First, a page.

Emacs creates these files as "lock files".
From Emacs help section "22.3.4 Protection against Simultaneous Editing"
When you make the first modification in an Emacs buffer that is
visiting a file, Emacs records that the file is "locked" by you. (It
does this by creating a specially-named symbolic link in the same
directory.) Emacs removes the lock when you save the changes. The
idea is that the file is locked whenever an Emacs buffer visiting it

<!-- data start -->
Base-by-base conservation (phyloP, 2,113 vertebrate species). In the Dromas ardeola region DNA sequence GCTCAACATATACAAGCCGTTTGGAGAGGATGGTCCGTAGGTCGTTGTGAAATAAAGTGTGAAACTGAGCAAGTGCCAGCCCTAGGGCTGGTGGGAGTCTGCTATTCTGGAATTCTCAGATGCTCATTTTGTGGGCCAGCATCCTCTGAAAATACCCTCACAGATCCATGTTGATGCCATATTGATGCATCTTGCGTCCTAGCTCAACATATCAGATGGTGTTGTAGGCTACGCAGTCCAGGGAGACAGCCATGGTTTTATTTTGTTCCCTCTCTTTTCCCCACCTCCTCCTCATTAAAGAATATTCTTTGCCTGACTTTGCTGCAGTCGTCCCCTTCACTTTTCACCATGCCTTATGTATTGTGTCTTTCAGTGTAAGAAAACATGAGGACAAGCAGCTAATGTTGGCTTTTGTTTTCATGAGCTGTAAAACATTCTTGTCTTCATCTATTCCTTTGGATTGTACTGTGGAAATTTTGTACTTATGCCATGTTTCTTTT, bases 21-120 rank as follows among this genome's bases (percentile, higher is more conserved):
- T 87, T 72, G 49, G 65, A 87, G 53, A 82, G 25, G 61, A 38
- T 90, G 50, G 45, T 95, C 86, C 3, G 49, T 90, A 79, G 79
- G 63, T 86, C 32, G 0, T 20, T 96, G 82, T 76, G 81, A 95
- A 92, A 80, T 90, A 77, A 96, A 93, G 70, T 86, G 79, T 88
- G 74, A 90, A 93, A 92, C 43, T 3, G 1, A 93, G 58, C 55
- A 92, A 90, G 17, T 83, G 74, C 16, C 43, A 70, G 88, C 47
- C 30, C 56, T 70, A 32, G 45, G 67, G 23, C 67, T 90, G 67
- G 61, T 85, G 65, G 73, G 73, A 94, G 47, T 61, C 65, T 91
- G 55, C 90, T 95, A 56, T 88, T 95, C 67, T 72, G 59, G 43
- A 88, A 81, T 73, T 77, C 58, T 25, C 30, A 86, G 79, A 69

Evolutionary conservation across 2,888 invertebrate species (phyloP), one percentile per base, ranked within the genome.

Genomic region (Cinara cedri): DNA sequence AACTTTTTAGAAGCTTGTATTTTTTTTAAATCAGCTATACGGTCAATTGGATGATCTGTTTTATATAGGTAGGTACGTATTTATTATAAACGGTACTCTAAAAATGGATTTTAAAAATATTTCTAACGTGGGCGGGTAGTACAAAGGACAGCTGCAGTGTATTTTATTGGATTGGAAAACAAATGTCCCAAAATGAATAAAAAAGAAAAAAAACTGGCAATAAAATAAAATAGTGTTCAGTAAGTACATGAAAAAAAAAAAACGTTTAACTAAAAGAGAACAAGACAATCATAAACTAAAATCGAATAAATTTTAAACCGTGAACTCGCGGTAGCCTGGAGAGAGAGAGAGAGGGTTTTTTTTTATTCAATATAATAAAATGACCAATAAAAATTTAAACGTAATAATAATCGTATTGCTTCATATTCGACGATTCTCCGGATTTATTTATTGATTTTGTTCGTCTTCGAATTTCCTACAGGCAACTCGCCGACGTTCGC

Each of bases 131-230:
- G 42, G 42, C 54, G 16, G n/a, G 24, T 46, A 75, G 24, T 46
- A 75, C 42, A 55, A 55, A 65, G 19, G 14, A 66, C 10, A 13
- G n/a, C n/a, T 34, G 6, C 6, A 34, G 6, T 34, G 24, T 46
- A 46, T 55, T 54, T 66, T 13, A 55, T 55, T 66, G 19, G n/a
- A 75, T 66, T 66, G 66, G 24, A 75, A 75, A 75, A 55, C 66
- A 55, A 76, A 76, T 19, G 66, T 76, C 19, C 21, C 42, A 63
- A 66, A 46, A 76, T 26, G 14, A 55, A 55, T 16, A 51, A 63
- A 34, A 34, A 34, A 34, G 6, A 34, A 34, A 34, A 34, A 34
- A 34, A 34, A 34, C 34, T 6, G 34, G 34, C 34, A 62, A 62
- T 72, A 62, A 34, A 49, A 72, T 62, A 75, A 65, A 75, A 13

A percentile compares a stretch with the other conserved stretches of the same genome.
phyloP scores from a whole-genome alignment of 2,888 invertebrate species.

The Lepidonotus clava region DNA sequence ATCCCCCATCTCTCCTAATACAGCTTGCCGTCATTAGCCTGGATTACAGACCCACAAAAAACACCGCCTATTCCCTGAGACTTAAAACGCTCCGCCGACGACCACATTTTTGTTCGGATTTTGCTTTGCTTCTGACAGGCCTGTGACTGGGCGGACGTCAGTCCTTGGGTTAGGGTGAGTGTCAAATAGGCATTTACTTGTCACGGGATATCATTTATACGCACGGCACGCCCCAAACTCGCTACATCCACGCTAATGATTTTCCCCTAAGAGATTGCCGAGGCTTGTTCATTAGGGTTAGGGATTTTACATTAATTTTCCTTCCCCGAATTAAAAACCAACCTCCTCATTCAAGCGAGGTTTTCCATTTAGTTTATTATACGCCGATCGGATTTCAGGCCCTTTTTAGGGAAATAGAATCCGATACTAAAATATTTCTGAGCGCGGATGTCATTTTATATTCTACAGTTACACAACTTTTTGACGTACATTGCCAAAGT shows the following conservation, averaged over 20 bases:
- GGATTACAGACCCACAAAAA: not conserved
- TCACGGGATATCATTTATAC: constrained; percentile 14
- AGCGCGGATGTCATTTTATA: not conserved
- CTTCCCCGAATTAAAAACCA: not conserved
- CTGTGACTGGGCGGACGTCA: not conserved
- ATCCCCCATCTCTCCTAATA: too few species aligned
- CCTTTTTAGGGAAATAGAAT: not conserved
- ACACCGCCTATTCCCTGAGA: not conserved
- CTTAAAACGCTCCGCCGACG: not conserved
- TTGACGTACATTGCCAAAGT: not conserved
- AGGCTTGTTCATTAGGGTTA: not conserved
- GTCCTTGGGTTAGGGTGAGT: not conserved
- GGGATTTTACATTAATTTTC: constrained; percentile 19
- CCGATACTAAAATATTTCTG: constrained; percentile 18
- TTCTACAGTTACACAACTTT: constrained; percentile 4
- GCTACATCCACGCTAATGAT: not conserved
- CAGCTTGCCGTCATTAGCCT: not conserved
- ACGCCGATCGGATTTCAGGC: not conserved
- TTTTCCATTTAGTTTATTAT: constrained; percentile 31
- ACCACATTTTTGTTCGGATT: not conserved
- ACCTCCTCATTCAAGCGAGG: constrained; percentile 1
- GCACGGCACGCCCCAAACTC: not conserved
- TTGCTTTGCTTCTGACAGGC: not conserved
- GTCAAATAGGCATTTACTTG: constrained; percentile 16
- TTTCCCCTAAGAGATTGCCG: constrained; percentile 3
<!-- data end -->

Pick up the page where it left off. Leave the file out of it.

has unsaved changes.
In that section it does not say how the files are named, but I have seen files created by Emacs with the exact pattern of your file. I.e. a symlink named
.#(original filename) that is a symlink to
So, in your case [
XXX@YYY.com.2980:1344441539] the file
perl.org has been edited (and not saved) by user
XXX at host
YYY.com using an emacs session with PID
2980 at time
1344441539=Wed Aug 8 17:58:59 CEST 2012.
date -d@1344441539 to convert the timestamp to human-readable form.